Digital effectiveness has emerged as the number one risk for the mining and metals industry, according to the EY Top 10 business risks facing mining and metals, 2017-2018 report, as companies strive to improve productivity by introducing new technologies. With the sector increasingly investing in digital, cyber risk has risen from ninth to third position in the ranking as the convergence of information technology and operational technology has made companies more vulnerable to rogue activity.
While the majority of companies in the sector have started their digital journey, poor implementation of technology and a gap between progress and the scale of the opportunity leaves companies at risk of falling behind leading adopters. Meanwhile, despite the unprecedented rise in cyberattacks year-on-year, the report indicates that the sector is yet to catch-up in cybersecurity awareness.
Paul Mitchell, EY Global Mining & Metals Advisory Leader, says:
“The opportunity through digital is huge. But digital goes beyond just adopting new technologies: it is a critical enabler to address the sector’s most urgent operational challenge – improving productivity across the value chain. And as the sector increasingly moves toward digital transformation, the attack surface is also becoming larger and it is critical that mining and metals companies accelerate their cybersecurity program.”
New risks emerge as the sector switches to growth
Cash optimization fell from first to sixth position in this year’s ranking, in the wake of higher margins and improved cash generation. The need to drive competitive shareholder returns, however, calls for companies to manage the competing demands of short-term capital allocation with longer-term investment in growth, according to the report.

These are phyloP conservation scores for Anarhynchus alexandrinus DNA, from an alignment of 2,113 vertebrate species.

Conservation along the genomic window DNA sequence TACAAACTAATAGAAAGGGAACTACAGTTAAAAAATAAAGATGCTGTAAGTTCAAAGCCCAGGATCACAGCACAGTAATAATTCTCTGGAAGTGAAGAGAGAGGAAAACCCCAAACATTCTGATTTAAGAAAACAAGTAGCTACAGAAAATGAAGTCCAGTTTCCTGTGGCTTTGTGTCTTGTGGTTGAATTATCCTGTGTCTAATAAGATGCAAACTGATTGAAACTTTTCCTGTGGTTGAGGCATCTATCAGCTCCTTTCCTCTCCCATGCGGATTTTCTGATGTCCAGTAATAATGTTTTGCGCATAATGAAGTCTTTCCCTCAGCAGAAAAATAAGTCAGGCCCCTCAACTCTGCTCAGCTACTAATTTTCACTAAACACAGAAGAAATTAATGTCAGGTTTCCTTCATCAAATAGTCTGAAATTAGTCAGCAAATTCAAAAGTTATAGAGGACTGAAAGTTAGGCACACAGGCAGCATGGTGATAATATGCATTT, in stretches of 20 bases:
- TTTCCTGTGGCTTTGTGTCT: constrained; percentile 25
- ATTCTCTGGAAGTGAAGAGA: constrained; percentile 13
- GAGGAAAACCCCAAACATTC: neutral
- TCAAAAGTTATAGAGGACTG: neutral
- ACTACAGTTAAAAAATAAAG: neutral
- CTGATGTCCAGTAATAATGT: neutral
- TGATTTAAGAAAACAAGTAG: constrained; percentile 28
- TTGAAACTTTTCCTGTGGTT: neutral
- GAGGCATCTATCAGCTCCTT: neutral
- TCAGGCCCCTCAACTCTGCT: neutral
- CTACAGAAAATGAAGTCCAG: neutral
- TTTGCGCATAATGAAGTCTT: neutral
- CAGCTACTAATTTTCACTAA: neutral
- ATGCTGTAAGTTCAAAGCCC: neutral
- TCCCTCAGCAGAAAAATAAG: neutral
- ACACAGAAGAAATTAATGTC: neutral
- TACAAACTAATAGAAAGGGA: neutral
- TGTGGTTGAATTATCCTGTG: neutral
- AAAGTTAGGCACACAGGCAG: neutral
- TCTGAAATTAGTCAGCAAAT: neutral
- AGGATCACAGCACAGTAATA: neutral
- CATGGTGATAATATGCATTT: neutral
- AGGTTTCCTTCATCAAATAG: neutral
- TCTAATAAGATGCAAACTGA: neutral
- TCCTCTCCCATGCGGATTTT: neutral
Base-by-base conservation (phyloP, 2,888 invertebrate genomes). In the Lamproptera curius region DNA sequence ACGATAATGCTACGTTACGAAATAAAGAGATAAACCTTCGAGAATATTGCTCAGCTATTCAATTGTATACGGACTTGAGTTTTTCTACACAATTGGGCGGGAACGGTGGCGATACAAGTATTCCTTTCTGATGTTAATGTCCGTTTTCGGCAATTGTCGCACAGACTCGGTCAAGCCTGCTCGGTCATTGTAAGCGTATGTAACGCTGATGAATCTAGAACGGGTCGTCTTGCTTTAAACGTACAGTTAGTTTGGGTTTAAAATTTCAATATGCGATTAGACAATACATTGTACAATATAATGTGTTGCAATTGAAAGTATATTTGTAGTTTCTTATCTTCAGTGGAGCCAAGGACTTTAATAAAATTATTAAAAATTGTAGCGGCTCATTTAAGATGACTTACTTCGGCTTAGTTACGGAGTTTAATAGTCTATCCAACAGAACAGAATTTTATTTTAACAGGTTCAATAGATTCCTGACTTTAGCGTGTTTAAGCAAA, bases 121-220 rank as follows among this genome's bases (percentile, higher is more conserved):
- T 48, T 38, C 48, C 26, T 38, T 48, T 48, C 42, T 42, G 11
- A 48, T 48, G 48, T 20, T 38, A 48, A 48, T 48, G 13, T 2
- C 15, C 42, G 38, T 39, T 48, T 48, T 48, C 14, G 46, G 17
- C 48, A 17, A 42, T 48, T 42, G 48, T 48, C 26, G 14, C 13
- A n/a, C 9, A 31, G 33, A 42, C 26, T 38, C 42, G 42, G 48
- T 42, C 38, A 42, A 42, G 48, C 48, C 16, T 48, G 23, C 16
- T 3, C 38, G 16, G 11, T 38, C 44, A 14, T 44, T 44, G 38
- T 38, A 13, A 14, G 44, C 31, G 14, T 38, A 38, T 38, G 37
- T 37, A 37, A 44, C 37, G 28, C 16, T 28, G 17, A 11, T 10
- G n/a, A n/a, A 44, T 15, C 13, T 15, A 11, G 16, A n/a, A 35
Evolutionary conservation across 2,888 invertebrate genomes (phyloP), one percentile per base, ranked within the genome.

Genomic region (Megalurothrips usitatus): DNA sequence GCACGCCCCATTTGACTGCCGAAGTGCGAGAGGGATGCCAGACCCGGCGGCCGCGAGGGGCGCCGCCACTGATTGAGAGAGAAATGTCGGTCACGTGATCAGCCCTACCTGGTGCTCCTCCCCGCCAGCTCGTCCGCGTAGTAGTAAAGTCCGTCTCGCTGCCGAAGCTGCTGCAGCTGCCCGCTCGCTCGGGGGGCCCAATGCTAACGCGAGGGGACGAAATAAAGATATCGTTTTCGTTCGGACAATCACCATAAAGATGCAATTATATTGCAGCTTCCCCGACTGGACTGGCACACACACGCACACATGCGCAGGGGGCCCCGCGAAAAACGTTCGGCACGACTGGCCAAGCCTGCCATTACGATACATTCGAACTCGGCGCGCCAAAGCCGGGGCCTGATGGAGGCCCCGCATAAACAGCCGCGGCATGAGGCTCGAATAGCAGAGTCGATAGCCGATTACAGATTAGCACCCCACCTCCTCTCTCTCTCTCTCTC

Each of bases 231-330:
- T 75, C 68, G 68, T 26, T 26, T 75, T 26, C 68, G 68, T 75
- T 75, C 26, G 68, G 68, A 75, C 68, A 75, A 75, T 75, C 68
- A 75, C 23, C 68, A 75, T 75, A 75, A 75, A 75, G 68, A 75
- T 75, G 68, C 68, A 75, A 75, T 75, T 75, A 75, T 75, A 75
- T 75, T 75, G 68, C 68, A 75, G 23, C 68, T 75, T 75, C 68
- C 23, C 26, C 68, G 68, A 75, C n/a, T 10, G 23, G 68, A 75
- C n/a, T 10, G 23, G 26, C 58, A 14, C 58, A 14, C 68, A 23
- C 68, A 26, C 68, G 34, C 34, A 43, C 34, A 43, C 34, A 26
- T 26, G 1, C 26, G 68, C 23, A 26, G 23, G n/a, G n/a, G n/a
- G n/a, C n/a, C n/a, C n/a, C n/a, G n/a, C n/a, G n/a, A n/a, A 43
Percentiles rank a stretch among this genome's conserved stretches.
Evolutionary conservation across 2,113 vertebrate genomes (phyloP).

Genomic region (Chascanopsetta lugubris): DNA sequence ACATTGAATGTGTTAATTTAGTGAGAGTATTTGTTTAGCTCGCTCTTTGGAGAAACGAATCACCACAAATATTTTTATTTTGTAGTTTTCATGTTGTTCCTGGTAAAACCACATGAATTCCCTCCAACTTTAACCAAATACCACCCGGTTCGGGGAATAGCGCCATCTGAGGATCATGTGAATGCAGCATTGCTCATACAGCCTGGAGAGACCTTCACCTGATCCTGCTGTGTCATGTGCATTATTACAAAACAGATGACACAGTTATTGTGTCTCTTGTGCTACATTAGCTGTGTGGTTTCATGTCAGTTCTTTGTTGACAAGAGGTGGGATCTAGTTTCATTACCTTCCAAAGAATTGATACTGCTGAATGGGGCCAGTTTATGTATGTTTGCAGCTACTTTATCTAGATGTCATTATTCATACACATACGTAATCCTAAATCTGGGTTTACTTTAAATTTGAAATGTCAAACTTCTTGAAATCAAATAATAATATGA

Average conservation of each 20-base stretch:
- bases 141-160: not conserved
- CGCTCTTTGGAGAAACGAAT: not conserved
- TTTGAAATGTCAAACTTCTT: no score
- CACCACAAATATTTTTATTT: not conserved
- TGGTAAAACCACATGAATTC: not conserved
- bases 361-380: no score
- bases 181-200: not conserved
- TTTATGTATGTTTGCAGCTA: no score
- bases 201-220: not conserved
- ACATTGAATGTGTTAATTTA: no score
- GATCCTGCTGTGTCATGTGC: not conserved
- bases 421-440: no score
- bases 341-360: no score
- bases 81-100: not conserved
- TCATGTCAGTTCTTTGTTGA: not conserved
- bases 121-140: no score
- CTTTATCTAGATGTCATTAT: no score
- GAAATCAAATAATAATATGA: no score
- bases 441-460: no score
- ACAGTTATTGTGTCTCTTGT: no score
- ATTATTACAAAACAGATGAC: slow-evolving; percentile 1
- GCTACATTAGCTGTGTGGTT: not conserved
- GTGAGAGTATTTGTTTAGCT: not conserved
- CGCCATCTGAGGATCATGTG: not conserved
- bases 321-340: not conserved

While 2017 has seen companies reduce leverage and return cash to shareholders through dividends and share buyback programs, this is a short-term response to the underperformance of recent years, as return on capital employed has consistently fallen below the weighted average cost of capital. Now that balance sheets have been restored and excess cash returned, the sector will begin to look for investment opportunities that drive long-term return on capital. For those companies that fail to do so, the report points to increasing pressure from activist shareholders – even at the risk of takeover.
Mitchell says: “While cash returns have helped regain shareholder confidence, this is not a long-term strategy. Mining and metals companies need to differentiate themselves through their capital decisions, and increasingly this will mean investing in growth as well as returning capital to the balance sheet and to shareholders.”
Regulatory risk surges while new technologies disrupt the sector
Regulatory risk is a new entrant to the top 10, as governments demand a greater return from their natural resources in light of improving commodity prices and profits, while transparency initiatives continue to gain momentum.
Mitchell says: “A change in the regulatory framework can cause significant uncertainty to companies and possibly impact foreign investment. It is therefore critical that they keep abreast of proposed regulatory changes and maintain open and transparent communications to all levels of government and their regulatory agencies.”
New world commodities feature as another new business risk at fourth position, due to increasing disruption in other sectors. The rise of electric vehicles and battery storage solutions, for example, demand that companies evaluate which markets to enter and where to invest.
Mitchell says: “This year’s business risks report clearly reflects the positive uptick in the market – volatility has eased-off in a number of commodities, and balance sheets are in a better position. It is now all about how companies stay ahead of the competition – gaining competitive advantage and being at the lower end of the cost curve is key. Managing the risks will assist mining and metals companies in achieving this.